The Okaloosa County Multi-Agency Drug Task Force (DTF) has concluded a joint investigation with the DEA in connection to a drug trafficking ring operating in Northwest Florida.
In January 2013, Emerald Coast Crime Stoppers reported a tip to the DTF that a head nurse at a Fort Walton Beach area doctor’s office was involved with trafficking prescription narcotic medications. The investigation led to suspect Wendy Cagle, who was found to be calling in multiple unauthorized prescriptions for controlled substances to various pharmacies for individuals that she knew personally and who were not under medical care.
Before an officer may stop and question an individual he or she must have reasonable suspicion to believe that the individual is engaged in criminal activity. Anonymous tips are questioned for their reliability because the assertions of criminal activity typically cannot be verified and, thus, require independent corroboration. The other tip commonly used is the tip from the citizen-informer crime victim or crime stopper department whose official motivation in reporting illegality is the promotion of justice and public safety rather than financial gain, and will be held accountable for the accuracy or inaccuracy of the information given. State v. Deluca, 40 So. 3d 120 (Fla. 1st DCA 2010).
An anonymous tip does not give the right to a law enforcement officer to go on a digging expedition to violate one’s Fourth Amendment rights against unreasonable search and seizure, but certainly may give rise to reasonable suspicion to temporarily detain someone for investigation and/or to stop a vehicle. Corroboration of the tip to a reasonable extent is required but will vary from case to case. If one is currently facing charges brought in conjunction with the use of an anonymous tip, one should immediately contact an experienced attorney.
In the case of drug crimes, for example, police may have received an anonymous tip that a drug deal is about to occur, and that someone is transporting contraband in a vehicle or is in a particular location and about to sell drugs. If an officer suspects a driver is engaged in criminal activity, that officer may pull one over, even though they may lack probable cause for an arrest. However, what they have to go on may be enough to engage in what is known as an “investigative stop”.
Even if the officer lacks probable cause to arrest or search the motorist, the officer can stop and temporarily detain the motorist to investigate further if “there is articulable suspicion that a person has committed or is about to commit a crime. Terry v Ohio, 392 US 1 (1968). This means that law enforcement can stop and temporarily detain a driver even where no traffic violation has occurred and where the officer does not have probable cause to arrest the driver, provided that the officer has a reasonable and articulable suspicion of criminal activity. This applies to anonymous tips as well.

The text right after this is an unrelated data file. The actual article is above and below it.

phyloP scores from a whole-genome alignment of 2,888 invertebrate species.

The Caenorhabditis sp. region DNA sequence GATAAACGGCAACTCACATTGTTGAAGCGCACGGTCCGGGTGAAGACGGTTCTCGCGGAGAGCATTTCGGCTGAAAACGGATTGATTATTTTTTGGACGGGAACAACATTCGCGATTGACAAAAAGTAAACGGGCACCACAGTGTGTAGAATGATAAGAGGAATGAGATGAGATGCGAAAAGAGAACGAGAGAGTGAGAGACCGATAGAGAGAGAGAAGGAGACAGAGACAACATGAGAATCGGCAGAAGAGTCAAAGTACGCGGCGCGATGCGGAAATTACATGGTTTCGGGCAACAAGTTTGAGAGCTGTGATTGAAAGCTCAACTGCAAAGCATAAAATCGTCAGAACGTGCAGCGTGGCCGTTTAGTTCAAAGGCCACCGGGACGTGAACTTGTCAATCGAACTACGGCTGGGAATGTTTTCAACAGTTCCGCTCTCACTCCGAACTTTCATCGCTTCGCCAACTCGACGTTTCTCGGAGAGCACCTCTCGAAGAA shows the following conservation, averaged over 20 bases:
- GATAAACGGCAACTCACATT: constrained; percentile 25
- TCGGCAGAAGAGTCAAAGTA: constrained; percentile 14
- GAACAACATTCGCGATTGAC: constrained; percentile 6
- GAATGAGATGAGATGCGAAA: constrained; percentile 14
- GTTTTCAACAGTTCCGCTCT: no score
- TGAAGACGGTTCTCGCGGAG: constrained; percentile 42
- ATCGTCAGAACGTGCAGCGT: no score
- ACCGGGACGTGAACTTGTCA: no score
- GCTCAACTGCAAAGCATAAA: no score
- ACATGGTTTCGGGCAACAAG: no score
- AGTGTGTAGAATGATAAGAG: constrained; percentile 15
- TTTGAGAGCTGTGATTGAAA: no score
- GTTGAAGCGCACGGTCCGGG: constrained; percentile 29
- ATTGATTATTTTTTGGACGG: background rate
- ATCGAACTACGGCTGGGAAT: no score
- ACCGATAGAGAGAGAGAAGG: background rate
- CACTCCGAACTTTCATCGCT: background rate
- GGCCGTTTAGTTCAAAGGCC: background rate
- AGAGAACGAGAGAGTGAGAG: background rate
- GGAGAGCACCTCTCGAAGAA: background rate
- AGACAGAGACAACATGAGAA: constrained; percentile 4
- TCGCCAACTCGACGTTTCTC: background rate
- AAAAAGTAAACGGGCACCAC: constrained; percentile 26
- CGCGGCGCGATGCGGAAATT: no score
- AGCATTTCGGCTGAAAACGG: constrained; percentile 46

Remember, sometimes the people that remain anonymous may have been family members with grudges, rivals, or other enemies made along the road of life with motives of their own. Regardless the motivating factor, it is because of an anonymous tipsters unwillingness to be held accountable for their statements that courts require officers to corroborate aspects of the tips prior to seizing and searching a suspect. Corroboration can consist of many things. For example, if an anonymous tipster told officers a certain set of specific facts, and those facts came did not happen in the manner described by the tipster, the officer would not be justified in seizing the suspects as the tip was not corroborated.
One in a situation such as this should obtain an experienced Jacksonville criminal defense attorney when fighting Florida’s drug crime laws. Unfortunately, the police mishandle the evidence, making the evidence worthy of being excluded, making a drug charges hard to prove if there is no drugs or incriminating phone call as admissible evidence. If one is under investigation or has been arrested on drug charges, one will need to obtain an experienced Jacksonville drug and gun crimes defense attorney to fight the case.
The Forbess Law Firm has been aiding clients who face criminal charges in Jacksonville for years and are here to provide aggressive criminal defense to anyone accused of a crime. If you or a loved one require a Jacksonville criminal defense lawyer, contact our firm today. We are available through our website or by calling us at 904-634-0900.
Additional Source: Crime Tip Leads to Drug Arrest of 7 People, WTVY.com